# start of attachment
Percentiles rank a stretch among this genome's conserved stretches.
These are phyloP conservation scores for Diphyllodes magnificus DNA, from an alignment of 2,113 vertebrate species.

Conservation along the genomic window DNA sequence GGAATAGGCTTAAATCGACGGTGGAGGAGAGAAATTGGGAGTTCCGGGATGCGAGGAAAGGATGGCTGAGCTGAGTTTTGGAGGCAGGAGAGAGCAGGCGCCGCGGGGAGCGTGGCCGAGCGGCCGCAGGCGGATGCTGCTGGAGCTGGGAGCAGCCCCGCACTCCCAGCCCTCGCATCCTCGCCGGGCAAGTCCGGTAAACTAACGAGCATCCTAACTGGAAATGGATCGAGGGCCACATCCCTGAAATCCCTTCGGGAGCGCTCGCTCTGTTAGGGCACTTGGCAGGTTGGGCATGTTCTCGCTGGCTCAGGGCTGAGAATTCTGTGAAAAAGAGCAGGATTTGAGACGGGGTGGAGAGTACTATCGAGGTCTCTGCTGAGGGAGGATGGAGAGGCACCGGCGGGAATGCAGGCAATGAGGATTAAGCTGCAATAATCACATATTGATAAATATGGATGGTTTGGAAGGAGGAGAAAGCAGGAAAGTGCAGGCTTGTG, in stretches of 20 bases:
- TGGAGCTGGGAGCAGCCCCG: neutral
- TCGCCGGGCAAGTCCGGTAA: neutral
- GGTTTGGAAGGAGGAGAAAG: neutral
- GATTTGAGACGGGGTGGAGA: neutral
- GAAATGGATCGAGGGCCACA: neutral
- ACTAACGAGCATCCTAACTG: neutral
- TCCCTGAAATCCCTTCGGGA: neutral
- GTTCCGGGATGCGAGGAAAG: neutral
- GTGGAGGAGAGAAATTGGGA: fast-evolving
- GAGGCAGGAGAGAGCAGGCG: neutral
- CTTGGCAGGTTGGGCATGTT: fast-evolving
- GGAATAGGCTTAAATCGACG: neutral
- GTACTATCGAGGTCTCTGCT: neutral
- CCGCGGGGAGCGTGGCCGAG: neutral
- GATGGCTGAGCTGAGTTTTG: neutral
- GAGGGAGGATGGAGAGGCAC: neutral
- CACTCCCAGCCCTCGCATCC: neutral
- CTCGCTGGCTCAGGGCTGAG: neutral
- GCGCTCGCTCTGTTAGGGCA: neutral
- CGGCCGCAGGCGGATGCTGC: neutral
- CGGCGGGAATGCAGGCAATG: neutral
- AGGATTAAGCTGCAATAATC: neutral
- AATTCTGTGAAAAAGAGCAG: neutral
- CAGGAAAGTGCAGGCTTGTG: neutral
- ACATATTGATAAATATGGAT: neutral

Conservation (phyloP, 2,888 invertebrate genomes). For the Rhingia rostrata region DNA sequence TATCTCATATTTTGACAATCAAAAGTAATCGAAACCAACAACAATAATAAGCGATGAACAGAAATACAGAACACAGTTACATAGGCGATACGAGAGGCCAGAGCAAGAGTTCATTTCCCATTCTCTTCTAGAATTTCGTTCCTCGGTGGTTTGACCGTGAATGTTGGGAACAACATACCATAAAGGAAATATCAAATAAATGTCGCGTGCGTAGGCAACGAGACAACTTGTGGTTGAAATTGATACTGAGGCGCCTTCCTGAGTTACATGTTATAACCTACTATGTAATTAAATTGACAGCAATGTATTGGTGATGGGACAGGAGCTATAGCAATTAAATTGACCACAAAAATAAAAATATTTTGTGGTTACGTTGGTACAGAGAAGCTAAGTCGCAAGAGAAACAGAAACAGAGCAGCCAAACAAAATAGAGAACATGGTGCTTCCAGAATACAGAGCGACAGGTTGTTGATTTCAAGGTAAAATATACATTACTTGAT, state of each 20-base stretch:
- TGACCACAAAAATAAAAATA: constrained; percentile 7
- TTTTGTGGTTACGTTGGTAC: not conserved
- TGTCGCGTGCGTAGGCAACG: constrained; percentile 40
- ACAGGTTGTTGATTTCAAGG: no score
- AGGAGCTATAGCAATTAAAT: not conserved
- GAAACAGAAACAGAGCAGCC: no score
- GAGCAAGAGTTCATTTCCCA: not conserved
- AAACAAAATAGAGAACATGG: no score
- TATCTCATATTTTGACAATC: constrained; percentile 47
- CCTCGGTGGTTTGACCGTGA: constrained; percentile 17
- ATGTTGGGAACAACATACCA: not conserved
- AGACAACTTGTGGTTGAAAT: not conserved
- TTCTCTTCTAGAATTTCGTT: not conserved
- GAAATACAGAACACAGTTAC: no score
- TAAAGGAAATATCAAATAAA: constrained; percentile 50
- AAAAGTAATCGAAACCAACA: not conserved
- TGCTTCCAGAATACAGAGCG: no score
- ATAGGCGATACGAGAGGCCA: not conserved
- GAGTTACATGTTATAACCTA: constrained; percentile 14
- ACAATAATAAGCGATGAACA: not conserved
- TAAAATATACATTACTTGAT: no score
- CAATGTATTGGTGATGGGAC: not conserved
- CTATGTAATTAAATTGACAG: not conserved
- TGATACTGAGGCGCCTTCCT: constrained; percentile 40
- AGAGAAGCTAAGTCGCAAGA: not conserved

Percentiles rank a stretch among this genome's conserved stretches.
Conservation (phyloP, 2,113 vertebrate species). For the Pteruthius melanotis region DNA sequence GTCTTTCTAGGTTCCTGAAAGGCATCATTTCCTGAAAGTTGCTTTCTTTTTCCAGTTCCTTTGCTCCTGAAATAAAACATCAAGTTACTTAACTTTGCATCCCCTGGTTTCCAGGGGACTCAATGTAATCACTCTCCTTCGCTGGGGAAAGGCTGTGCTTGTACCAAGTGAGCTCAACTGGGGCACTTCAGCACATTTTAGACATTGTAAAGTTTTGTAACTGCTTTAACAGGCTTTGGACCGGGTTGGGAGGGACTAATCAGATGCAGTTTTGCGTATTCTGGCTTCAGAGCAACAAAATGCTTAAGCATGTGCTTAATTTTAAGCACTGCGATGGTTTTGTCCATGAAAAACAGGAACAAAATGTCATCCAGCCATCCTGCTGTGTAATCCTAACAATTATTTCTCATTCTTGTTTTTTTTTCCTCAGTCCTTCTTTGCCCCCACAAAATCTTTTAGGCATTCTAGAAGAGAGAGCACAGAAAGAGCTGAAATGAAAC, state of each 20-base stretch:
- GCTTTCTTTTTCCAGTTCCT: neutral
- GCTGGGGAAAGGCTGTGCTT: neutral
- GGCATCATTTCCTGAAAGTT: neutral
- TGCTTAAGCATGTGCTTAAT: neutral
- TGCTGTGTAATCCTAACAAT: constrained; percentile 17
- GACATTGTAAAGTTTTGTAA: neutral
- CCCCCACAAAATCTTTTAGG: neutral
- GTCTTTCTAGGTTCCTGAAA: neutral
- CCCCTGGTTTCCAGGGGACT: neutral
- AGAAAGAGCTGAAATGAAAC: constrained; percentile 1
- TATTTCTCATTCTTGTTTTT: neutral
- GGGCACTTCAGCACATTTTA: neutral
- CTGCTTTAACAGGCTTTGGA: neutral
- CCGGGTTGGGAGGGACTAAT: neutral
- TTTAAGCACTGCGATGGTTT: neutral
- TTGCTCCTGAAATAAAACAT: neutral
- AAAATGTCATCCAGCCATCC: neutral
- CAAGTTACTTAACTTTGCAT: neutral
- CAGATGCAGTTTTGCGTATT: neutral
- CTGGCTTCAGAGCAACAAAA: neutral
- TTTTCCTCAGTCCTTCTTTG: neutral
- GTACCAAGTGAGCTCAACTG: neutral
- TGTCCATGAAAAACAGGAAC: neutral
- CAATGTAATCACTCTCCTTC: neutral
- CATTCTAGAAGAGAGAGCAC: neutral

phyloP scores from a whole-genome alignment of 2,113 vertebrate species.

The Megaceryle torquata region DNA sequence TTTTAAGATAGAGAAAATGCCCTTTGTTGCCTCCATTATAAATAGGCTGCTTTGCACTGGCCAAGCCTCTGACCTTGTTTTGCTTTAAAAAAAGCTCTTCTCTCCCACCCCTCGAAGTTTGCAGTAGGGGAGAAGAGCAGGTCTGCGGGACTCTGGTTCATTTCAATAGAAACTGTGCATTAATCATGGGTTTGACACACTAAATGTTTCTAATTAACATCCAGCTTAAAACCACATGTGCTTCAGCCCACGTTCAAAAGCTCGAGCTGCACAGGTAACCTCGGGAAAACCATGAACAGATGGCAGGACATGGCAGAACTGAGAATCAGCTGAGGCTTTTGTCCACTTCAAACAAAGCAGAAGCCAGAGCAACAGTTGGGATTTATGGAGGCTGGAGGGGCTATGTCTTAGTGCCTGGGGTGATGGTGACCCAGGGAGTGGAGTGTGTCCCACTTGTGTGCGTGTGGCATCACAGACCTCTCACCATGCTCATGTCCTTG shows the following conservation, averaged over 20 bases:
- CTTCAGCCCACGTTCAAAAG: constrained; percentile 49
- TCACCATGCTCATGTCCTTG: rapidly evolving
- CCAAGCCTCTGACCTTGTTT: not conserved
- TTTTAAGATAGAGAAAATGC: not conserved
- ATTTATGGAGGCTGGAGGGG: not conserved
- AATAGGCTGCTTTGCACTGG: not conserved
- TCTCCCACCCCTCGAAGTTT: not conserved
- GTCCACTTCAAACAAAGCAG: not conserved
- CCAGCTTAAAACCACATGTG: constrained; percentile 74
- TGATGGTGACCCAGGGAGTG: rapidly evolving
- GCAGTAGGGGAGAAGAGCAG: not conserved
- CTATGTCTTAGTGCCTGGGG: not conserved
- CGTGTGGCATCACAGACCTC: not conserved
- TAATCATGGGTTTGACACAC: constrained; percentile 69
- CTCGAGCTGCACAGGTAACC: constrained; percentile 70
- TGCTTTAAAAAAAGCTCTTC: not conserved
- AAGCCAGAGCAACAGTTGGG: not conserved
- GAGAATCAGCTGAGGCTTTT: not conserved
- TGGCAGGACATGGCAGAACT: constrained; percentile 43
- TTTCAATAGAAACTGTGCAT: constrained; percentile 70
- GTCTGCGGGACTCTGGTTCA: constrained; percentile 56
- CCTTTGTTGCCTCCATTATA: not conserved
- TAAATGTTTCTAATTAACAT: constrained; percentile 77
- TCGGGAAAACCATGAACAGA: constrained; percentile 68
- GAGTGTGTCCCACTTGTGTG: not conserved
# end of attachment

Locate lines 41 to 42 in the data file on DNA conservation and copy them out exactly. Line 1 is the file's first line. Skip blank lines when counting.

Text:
- AGACAACTTGTGGTTGAAAT: not conserved
- TTCTCTTCTAGAATTTCGTT: not conserved